The traditional celebration of Dia de Los Muertos took place at Notre Dame with  OFRENDA intact, VINUETE and mariachi music playing, and ballet folklorico performances in full swing.

Sponsored by the Institute of Latino Studies, Snite Museum of Art, Kellogg Institute for International Studies, and Multicultural Student Programs and Services, the Dia de Los Muertos festivities brought together the vibrant and intellectual forces of internationally known artist Artemio Rodriguez, anthropologist Alex E. Chavez, Juan Rivera of SONES DE MEXICO, and Mariachi ND and Ballet Folklorico Azul y Oro.             

In Mexico, each November 2 marks a holiday in which people commemorate their deceased family members through merriment and joyous recollection. Special customs include building an OFRENDA, which is a private altar filled with photographs, favorite foods, sugar skulls, marigolds, and other items the deceased person may have loved in his lifetime. Families also visit the cemetery sites with hope that the departed rest in peace.

At this year’s observance, Artemio Rodriguez, a master printmaker, presented a cultural and exquisite OFRENDA. His OFRENDA recollected college life but was also adorned with traditional relics, such as marigolds (ZEMPASUCHIL flowers).

Each OFRENDA had many the typical items found in a dorm room, including a desk, typewriter, phone, television, lamp, even a cap and gown, each covered with print images of “The Triumph of Death.” He blended images of student life with traditional OFRENDA items, to offer up his own contemporary expression of honoring his past life of academia.        

After viewing Rodriguez’s creation, Dr. Chavez, a Notre Dame visiting fellow, gave a presentation entitled “Serenading the Afterlife: The Sacred and Profane in Vinuete Music of Central Mexico.” He discussed how the VINUETE is a musically embodied sacred practice that draws from African, indigenous, and Spanish Catholic tradition.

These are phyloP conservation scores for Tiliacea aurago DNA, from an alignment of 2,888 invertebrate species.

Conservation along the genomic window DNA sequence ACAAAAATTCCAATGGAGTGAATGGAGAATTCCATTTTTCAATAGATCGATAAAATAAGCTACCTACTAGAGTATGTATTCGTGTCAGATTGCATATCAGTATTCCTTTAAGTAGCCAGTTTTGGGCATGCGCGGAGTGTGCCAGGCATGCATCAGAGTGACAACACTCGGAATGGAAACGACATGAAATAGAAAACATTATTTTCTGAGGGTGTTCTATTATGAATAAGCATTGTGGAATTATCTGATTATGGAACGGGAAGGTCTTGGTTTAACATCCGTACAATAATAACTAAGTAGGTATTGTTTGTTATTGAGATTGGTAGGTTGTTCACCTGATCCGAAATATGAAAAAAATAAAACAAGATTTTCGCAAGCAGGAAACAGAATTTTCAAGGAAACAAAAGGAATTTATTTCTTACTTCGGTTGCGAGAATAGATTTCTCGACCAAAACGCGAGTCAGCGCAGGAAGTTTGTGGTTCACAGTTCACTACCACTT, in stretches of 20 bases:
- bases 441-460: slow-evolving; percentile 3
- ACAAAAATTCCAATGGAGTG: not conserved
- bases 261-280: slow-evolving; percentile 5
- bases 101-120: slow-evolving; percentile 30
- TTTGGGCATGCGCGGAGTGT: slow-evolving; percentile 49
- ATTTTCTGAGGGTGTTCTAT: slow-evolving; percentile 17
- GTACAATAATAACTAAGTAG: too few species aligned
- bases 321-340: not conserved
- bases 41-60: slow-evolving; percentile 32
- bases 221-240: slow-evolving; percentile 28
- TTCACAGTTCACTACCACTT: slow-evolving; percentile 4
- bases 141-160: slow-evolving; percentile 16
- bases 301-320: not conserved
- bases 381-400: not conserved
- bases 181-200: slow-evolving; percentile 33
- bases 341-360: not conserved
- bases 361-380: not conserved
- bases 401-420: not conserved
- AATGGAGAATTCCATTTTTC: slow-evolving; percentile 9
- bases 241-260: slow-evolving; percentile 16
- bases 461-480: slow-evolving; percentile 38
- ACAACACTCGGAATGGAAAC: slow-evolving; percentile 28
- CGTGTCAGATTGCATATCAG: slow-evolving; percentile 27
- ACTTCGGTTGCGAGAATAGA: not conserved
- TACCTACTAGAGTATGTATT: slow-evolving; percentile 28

VINUETE  instrumental music, which is played at funeral wakes, Chavez explained, emotes the afterlife. We cannot explain in words what death is, Chavez reiterated, but the timbre of VINUETE performance attempts to imagine the hereafter.

Chavez and Juan Rivera of SONES DE MEXICO afterwards performed examples of VINUETE music through performance. Mariachi ND, under the direction of Roman Sanchez, contributed by playing songs such as popular favorite “Volver, Volver.” With black and white painted faces resembling the dead  (LOS MUERTOS), Notre Dame’s Ballet Folklorico Azul y Oro also took the stage and offered a brief showcase of dances from Jalisco, “Zempaxuchtil” and “Los Copetonas.”

The audience not only learned of a beautiful Mexican tradition but also had the opportunity to recall and celebrate the lives of their deceased loved ones. From the food and décor, to the music and dance,  Dia de Los Muertos was a festivity full of life.        

Adriana Garcia is a junior theology/sociology major and is happy to announce that she has been dancing ballet folklorico for 8 years. She can be seen on stage alongside her Ballet Folklorico Azul y Oro buddies or she can be reached at